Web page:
What are you working on?
Right now, my major focus is biotechnology and pharmaceuticals. Originally, my work and interest in environmental catalysis and developing new ways of reducing pollutants were the main reasons I came to MIT. Unfortunately, it ended up being diffi cult to get funding for that. That was 1998. But I had a natural inclination toward pharmaceuticals. In a sense, the environmental work has a degree of negativity inherent to it, because you’re preventing things from happening. In the human health fi eld, you are helping people. I’ve also worked extensively on automotive catalysis. As we know, CO2 is a major greenhouse gas. We in carbon management are working to prevent CO2 emission. Since my arrival at MIT, I’ve been working on materials called clathrate hydrates, which trap gases ––such as CO 2 or natural gas ––or other components that are potential energy sources. This process also has the potential to sequester and separate CO2 and other gases.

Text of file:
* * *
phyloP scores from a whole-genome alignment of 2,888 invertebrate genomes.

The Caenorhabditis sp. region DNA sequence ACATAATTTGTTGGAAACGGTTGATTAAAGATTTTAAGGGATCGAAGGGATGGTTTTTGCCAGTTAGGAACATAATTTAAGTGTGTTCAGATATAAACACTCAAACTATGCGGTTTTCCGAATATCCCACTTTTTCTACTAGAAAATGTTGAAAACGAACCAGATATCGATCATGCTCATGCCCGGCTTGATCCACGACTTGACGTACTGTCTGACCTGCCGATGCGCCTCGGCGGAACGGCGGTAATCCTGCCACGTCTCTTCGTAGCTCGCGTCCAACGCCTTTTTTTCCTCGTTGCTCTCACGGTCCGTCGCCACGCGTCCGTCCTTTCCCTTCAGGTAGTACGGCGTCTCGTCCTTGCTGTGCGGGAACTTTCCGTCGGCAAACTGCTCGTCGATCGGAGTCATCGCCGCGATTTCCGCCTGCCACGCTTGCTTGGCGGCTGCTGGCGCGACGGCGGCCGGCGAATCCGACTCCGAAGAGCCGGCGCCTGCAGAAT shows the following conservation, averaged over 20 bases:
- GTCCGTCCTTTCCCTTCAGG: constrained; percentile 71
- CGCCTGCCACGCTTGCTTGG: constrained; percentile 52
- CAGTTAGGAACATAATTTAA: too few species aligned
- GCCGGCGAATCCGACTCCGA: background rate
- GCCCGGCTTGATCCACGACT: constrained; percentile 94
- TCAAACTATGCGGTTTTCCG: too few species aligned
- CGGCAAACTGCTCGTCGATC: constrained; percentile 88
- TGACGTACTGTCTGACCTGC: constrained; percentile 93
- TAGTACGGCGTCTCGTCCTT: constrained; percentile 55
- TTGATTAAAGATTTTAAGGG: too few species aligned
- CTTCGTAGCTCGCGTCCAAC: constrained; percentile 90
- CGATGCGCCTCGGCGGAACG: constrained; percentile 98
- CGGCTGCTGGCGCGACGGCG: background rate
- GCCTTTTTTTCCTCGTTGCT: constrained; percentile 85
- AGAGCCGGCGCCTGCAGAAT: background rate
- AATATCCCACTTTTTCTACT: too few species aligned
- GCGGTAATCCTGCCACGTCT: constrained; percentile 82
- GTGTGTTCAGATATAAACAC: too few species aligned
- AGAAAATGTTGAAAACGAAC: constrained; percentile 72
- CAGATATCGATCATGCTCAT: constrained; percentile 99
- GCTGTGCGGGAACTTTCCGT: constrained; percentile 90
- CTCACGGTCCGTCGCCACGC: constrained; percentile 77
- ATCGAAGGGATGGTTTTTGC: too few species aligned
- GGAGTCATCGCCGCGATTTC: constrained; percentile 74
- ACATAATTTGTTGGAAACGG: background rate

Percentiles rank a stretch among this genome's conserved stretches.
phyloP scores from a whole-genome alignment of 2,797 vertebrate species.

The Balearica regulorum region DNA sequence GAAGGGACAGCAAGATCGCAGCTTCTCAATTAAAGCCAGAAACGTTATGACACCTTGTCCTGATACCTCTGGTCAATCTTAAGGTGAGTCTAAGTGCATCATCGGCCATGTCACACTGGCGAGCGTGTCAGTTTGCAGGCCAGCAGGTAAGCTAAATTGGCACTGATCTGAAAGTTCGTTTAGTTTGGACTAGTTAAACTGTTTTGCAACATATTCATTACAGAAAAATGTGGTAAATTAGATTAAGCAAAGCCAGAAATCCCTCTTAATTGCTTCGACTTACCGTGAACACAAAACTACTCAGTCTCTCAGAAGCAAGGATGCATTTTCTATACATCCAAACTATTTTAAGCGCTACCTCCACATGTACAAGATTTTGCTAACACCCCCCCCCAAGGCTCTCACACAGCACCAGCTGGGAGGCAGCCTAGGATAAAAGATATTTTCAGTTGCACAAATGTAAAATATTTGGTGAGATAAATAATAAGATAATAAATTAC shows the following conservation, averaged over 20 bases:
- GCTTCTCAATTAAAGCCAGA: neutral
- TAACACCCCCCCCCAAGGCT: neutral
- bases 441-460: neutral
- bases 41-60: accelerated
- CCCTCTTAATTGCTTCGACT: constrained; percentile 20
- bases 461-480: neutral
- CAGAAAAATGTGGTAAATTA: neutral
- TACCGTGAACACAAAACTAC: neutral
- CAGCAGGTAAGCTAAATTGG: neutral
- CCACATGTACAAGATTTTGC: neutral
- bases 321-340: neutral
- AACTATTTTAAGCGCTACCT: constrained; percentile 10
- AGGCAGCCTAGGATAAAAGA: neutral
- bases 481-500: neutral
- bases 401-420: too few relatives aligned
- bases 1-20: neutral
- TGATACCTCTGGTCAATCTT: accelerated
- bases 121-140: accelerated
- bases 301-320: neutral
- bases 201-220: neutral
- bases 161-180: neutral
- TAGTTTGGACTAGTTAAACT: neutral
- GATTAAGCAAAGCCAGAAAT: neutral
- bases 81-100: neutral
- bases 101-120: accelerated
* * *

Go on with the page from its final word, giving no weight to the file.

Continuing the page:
Can you be more specific?
My research, in the broad sense, is called molecular engineering. I try to understand materials, compounds, and processes at the molecular level. In so doing, we use fundamental theoretical approaches such as statistical mechanics and quantum mechanics. We call these ab initio, or fi rst principles, methods. They are necessary for an understanding of molecules and how molecules add up to make an incredibly complex
and diverse variety of systems. We start from that point ––the microscopic level ––and then we work up to questions such as the effect of CO2 in the oceans or the presence of clathrate hydrates in the permafrost seabed. We investigate how we can use our knowledge of the very basic properties to help us move toward a more comprehensive global understanding.
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